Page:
Also can you post closeup pictures of the live area (at the bottom left, inside the thick white line) from above and below.
     
  11. (*steve*)

    (*steve*) ¡sǝpodᴉʇuɐ ǝɥʇ ɹɐǝɥd Moderator

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    Jan 21, 2010
    Yeah, I noted the "crack" in the bridge rectifier. I'd probably replace it unless it's dust and wipes off.

    I think I mentioned more photos without asking specifically for a photo of the bottom side of the board.

    We'll be getting to that burnt resistor too :)
     
  12. sparkmonkey

    sparkmonkey

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    Feb 24, 2014
    It has taken me a while to get back to this, sorry about the delay. I have now got a new cheapo solder station and successfully removed the mosfet. I have checked the resistances again with it removed, and can confirm that it seems to be shorted out. My next step is to remove one end of the diodes on the power section of the board to check their resistance. At this point I thought I'd check in for some advice with the soldering before I wreck the board...

    I am using a cheap iron, but 60w - http://www.maplin.co.uk/p/60w-professional-lcd-solder-station-with-esd-protection-a55kj

    I set it to a temperature that easily melts my lead free solder (340C) and then dab a bit of solder on the iron to create a good connection with the joint on the board. After a few seconds nothing happens, the solder on the board is just not for melting, and I'm scared to hold the iron on there for more than about 8 seconds in case it damages the components. I've tried upping the temperature of the iron to 375C but still no joy. Any advice, is there some coating on the board that makes it hard or is it just solder with a much higher melting temp that they use in manuf. Is it better to hold the iron on for longer, or use a higher temp? what temp should I use?
     
  13. KrisBlueNZ

    KrisBlueNZ Sadly passed away in 2015

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    You shouldn't be using lead-free solder. That might be why you're having trouble loosening the solder. Or it might be that the component is mounted hard against the board and the leads are bent over, so there's no "wiggle room". You could try pulling the component lead out while you're melting the solder - slide a flat blade screwdriver between the lead and the board, and twist it with one hand while you melt the solder with the iron held in the other hand.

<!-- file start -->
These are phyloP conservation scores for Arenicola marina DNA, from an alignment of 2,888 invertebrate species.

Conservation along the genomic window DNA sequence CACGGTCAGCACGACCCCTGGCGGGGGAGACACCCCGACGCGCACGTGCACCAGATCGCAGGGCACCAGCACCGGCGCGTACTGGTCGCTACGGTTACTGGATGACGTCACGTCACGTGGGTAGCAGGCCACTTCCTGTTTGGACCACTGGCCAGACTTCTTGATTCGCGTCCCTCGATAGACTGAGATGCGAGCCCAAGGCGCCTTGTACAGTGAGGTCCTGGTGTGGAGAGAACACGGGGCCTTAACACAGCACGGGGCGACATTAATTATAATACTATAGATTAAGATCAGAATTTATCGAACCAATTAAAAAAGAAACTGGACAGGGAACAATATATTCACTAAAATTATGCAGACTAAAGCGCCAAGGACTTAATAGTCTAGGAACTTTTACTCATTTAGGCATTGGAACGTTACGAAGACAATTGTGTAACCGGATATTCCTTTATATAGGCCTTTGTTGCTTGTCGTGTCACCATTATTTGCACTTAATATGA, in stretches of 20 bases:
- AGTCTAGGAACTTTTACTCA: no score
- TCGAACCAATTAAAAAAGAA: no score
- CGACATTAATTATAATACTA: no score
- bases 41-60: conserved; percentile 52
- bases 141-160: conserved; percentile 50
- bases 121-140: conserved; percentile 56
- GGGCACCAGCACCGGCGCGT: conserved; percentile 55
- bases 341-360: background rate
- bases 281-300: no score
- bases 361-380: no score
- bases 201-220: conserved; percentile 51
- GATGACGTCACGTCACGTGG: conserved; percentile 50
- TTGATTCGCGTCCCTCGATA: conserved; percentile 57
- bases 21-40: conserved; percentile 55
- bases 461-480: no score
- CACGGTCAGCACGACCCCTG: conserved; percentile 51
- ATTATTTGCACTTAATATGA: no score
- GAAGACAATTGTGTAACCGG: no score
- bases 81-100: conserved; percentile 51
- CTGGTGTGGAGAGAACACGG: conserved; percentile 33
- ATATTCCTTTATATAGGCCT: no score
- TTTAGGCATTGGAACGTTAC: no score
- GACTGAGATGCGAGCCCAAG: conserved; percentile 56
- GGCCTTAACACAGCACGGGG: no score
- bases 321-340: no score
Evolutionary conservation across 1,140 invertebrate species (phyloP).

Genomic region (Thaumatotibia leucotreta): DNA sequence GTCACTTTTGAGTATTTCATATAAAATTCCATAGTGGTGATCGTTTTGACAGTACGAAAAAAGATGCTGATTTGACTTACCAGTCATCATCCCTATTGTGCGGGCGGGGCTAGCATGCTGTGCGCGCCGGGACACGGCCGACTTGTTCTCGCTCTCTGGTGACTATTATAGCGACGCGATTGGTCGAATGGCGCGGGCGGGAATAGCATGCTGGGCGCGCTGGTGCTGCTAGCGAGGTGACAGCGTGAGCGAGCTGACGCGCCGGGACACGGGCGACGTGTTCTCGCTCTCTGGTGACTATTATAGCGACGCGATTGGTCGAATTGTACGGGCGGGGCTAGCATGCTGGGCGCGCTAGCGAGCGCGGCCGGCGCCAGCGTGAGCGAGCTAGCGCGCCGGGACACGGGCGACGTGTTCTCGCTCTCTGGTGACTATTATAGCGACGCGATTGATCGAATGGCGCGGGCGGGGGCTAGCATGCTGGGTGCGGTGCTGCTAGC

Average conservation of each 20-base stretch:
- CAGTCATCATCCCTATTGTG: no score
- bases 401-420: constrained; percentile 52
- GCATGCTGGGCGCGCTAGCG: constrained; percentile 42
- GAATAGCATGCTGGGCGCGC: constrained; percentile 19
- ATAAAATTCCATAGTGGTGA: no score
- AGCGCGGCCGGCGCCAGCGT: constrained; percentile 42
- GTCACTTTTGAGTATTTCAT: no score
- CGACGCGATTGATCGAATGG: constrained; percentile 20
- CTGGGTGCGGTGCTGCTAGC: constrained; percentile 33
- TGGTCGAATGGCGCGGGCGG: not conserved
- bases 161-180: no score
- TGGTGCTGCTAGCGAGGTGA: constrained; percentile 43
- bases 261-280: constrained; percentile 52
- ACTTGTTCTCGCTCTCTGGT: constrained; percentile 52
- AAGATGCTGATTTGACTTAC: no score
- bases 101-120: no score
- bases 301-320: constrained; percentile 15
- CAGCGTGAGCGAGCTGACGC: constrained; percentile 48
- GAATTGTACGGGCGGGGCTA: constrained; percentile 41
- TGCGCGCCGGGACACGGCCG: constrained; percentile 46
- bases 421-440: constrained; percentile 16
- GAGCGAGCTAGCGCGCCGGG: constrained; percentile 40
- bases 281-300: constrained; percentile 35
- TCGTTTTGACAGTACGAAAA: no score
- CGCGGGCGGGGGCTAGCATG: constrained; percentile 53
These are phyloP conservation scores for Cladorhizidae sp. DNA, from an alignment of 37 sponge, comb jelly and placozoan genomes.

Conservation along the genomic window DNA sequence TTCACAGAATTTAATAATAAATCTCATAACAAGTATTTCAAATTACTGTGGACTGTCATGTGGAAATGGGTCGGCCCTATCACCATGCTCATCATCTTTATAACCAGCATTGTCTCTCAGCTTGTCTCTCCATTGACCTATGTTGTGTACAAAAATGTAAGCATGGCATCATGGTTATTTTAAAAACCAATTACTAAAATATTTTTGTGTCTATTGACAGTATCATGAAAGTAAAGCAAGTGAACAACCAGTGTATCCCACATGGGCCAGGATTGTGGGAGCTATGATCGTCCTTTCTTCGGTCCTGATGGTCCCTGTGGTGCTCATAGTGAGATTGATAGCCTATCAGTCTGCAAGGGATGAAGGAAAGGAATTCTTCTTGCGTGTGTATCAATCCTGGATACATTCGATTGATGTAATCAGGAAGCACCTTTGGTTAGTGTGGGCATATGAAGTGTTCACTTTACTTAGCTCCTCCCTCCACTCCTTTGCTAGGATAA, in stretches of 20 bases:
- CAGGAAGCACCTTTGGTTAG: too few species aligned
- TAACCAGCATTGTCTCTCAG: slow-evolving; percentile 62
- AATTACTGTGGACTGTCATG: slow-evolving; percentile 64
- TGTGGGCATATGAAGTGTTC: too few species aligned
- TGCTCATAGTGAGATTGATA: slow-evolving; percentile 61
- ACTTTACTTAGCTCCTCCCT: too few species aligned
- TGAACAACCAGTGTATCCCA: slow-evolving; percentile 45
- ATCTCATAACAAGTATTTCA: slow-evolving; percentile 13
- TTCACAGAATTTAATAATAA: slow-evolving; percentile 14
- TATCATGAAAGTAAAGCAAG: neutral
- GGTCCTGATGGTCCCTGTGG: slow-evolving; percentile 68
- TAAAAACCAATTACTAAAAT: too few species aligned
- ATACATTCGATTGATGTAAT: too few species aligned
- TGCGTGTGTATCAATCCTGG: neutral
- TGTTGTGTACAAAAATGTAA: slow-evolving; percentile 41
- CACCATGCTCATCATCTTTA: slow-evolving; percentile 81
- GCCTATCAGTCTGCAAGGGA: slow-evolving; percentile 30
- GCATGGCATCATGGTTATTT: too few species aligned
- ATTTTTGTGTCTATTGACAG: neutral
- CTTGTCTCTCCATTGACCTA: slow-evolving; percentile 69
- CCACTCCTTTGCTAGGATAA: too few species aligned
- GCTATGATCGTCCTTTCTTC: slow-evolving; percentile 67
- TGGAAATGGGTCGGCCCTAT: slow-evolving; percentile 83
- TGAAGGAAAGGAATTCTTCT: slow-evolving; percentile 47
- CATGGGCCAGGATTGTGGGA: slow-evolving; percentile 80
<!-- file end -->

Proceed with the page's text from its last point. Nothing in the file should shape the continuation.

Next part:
Edit: Actually that's probably not the proper way to do it; it will put stress on the component. You could try melting the solder then trying to straighten the bent-over part of the lead, so you can pull the component straight out. Don't use the soldering iron to straighten the lead though; if you try to shove it under the lead and twist it, you could damage the PCB copper.

    You're right to be concerned about leaving the iron on the board for too long. More than 5~8 seconds for removing a leaded component, and more than 2~3 seconds for making a solder joint, means something is wrong.
     
  14. sparkmonkey

    sparkmonkey

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    Feb 24, 2014
    good news and bad news, but mostly bad. I've removed one half of each diode and there doesn't appear to be any shorts.

    unfortunately, on looking closer at the board where I've removed the mosfet, I can see that I have (stupid stupid stupidly) damaged the circuit board, so there's going to be no easy repair there that I can see, I think this means trying to source a new board :(

    WP_20140427_004.jpg WP_20140427_013.jpg WP_20140427_023.jpg
     
  15. KrisBlueNZ

    KrisBlueNZ Sadly passed away in 2015

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    I can't see any damage... can you indicate it with a circle or an arrow?
     
  16. sparkmonkey

    sparkmonkey

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    Feb 24, 2014
    ahh sorry - looks like the surface has been burned off? See arrows WP_20140427_013_arrows.jpg
     
  17. KrisBlueNZ

    KrisBlueNZ Sadly passed away in 2015

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    I don't see anything wrong with the pad on the left. The one on the right has lost some of its solder mask, so when you solder the MOSFET back in, the solder will flow outside the original intended round area, but that doesn't matter.
     
  18. sparkmonkey

    sparkmonkey

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    Feb 24, 2014
    i might have got it all wrong, but as far as i can see there is no metal surface left on either the right or left to solder onto, the metal seems to have gone and it is the surface of the board underneath showing through
     
  19. KrisBlueNZ

    KrisBlueNZ Sadly passed away in 2015

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    I'm pretty sure you've got it wrong. I can see shiny tinned copper, not dull board surface. If you're not sure, use a multimeter set to continuity range to check that it's copper all around those holes.
     
  20. sparkmonkey

    sparkmonkey

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    Feb 24, 2014
    continuity tester shows most of the metal has gone from the left and a fair amount of the right :( i suppose i could always bridge it in some way to another component on the same track